Children's Jokes, Riddles, and Plays On Words

On-Camera Joke

What is black and white and re(a)d all over?

Give up?

A newspaper!


If this joke makes no sense to you, you are on the same level as many American children who are learning English as their first language.  One purpose of humor is to teach our children that words have more than one meaning.

In the case of this classic American joke, the word “red/read” has more than one meaning.  If it’s spelled one way, it’s a color.  If it’s spelled another way, it’s a verb.

If you appreciate the double meanings of words, then you are probably a good joke teller—in English or in your native language.





Here are some more riddles with double meanings for the kids in your life.

Question: What has one head, one foot, but no legs?

Answer: A bed.

Question: What is an insect's favorite sport?

Answer: Cricket.

Question: Why can't a leopard hide from anyone?

Answer: Because it's always spotted.

Question: Why do lions not like to eat clowns?

Answer: Because they taste funny.

Question: What's worse than raining cats and dogs?

Answer: Hailing taxis.

If you—and your children—like these riddles, click here to read more.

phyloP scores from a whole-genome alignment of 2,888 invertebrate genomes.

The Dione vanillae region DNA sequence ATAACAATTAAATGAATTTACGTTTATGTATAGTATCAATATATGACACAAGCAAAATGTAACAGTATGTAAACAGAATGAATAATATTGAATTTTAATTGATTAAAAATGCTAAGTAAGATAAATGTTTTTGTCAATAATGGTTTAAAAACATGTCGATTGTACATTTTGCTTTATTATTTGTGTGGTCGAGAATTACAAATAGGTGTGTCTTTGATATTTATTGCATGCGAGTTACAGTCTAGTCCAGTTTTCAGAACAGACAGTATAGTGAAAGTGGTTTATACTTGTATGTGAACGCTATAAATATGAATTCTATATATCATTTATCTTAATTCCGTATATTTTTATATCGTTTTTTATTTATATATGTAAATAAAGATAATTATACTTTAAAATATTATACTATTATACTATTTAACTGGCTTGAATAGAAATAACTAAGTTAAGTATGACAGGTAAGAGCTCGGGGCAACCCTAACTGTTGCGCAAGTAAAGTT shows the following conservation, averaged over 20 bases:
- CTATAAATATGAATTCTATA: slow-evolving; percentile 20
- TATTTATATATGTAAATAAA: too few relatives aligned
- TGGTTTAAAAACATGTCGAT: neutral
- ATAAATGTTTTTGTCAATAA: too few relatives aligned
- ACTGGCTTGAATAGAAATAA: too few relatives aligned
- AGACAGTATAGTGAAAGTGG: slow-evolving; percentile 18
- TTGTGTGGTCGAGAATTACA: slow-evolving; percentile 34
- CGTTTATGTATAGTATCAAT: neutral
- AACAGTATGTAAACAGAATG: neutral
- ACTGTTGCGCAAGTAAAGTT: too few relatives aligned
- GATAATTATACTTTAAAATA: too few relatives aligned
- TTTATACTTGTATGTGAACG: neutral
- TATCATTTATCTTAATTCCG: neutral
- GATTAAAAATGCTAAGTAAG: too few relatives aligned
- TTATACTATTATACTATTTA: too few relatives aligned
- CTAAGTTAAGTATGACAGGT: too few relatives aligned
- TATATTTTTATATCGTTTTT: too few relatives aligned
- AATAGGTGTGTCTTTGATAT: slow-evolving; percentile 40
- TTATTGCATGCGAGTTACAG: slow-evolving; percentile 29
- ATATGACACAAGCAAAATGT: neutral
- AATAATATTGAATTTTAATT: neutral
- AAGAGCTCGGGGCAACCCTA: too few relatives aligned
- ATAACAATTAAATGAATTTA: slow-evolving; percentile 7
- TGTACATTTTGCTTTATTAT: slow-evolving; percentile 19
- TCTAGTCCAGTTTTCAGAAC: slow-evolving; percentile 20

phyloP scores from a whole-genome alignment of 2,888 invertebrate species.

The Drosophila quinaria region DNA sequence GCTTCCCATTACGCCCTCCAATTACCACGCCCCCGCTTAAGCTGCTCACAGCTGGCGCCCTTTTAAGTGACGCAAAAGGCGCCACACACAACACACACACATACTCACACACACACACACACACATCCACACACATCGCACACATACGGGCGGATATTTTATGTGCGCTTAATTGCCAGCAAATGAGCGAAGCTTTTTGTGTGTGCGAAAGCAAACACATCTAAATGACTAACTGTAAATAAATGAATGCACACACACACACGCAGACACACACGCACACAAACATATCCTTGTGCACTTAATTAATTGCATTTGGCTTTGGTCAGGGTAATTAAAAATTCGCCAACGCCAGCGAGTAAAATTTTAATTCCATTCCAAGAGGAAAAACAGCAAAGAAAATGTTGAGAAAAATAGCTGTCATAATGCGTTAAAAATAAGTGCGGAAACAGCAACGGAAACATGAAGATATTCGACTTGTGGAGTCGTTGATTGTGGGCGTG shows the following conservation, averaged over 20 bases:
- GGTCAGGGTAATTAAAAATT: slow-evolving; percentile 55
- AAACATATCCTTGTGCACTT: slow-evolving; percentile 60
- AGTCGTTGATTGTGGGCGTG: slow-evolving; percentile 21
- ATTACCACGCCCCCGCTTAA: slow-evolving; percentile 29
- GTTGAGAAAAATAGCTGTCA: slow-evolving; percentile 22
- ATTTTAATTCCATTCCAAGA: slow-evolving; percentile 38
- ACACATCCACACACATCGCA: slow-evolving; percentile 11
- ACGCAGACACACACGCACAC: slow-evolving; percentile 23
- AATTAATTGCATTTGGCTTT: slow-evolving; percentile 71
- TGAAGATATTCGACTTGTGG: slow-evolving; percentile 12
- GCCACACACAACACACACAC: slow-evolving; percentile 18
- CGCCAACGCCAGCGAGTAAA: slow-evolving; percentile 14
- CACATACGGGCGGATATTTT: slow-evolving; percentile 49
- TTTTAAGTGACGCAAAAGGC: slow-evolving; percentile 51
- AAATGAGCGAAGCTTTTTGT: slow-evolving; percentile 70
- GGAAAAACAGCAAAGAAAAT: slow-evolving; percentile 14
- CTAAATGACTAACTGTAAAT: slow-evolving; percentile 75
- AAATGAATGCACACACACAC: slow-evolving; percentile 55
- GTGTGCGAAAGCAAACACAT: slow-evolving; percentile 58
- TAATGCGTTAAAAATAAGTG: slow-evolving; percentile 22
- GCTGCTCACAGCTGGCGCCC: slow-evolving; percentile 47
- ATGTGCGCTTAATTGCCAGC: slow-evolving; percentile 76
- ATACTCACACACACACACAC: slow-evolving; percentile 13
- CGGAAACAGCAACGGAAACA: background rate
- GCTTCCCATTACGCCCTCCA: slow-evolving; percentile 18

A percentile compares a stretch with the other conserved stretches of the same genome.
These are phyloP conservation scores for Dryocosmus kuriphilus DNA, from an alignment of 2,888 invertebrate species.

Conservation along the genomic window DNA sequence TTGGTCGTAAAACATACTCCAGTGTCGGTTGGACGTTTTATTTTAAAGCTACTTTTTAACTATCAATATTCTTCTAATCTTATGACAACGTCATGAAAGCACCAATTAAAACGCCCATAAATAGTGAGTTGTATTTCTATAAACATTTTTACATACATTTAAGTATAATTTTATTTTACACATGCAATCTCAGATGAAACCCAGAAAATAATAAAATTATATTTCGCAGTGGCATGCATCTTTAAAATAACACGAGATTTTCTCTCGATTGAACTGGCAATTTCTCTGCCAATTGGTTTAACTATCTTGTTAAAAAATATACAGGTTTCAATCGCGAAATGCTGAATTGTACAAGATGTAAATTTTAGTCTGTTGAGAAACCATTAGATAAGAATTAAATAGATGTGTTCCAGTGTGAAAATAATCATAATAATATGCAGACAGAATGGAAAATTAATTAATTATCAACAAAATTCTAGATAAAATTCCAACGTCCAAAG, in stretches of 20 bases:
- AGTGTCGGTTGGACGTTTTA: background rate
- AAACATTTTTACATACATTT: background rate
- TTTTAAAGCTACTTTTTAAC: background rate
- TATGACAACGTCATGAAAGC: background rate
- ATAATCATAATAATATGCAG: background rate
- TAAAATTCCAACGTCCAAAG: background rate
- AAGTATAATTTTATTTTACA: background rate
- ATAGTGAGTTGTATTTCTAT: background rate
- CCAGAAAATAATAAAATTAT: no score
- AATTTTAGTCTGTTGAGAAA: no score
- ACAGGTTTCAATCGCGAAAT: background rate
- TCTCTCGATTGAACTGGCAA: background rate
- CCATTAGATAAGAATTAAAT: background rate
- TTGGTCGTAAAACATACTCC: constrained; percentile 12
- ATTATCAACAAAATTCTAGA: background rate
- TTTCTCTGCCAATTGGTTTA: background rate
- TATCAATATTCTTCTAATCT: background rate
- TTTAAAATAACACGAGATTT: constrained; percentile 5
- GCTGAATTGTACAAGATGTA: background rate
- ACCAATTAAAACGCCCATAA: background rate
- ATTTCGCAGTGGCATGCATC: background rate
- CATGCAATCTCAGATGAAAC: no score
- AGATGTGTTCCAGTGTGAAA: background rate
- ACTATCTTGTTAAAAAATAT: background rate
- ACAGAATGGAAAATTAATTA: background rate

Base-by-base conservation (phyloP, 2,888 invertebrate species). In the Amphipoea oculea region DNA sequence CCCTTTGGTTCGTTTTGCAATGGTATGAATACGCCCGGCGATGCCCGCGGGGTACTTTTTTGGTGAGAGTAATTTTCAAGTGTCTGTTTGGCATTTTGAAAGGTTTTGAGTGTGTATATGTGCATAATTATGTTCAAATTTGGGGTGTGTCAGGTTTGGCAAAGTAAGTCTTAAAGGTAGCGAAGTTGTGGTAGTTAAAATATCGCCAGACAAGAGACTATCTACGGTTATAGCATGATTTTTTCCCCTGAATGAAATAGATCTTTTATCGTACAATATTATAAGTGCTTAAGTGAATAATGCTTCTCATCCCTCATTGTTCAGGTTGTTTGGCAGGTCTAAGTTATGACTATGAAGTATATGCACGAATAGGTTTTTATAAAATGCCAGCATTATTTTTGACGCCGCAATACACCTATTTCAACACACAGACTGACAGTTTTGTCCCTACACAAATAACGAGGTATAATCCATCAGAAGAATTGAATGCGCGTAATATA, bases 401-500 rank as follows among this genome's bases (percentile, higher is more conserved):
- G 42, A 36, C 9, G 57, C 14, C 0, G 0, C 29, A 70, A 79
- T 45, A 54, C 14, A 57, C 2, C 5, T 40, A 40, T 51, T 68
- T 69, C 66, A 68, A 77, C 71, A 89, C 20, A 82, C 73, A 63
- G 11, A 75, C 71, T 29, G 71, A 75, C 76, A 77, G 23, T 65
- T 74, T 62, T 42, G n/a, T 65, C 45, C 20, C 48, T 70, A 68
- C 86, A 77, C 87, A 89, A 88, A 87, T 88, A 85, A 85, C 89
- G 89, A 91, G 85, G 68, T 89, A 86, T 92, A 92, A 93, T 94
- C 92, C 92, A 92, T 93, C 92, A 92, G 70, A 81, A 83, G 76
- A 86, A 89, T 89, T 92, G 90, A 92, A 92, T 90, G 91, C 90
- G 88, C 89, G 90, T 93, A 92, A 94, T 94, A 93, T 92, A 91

Alan Headbloom

Alan advises Americans how to be global citizens and expats how to fit in to Michigan culture without annoying their native coworkers and clients. He also tweets and blogs at the intersection of language and culture. Over decades, he's traveled, studied, or lived on six continents, putting strange foods into his mouth and emitting strange sounds from it. His use of English, German, Spanish, Portuguese, French, Swedish, Hausa, and Japanese all improve with alcohol use. He gives invited public presentations on culture and unsolicited private advice on English grammar and usage; the latter isn't always appreciated. Visit his website for information on consulting, coaching, or speaking engagements.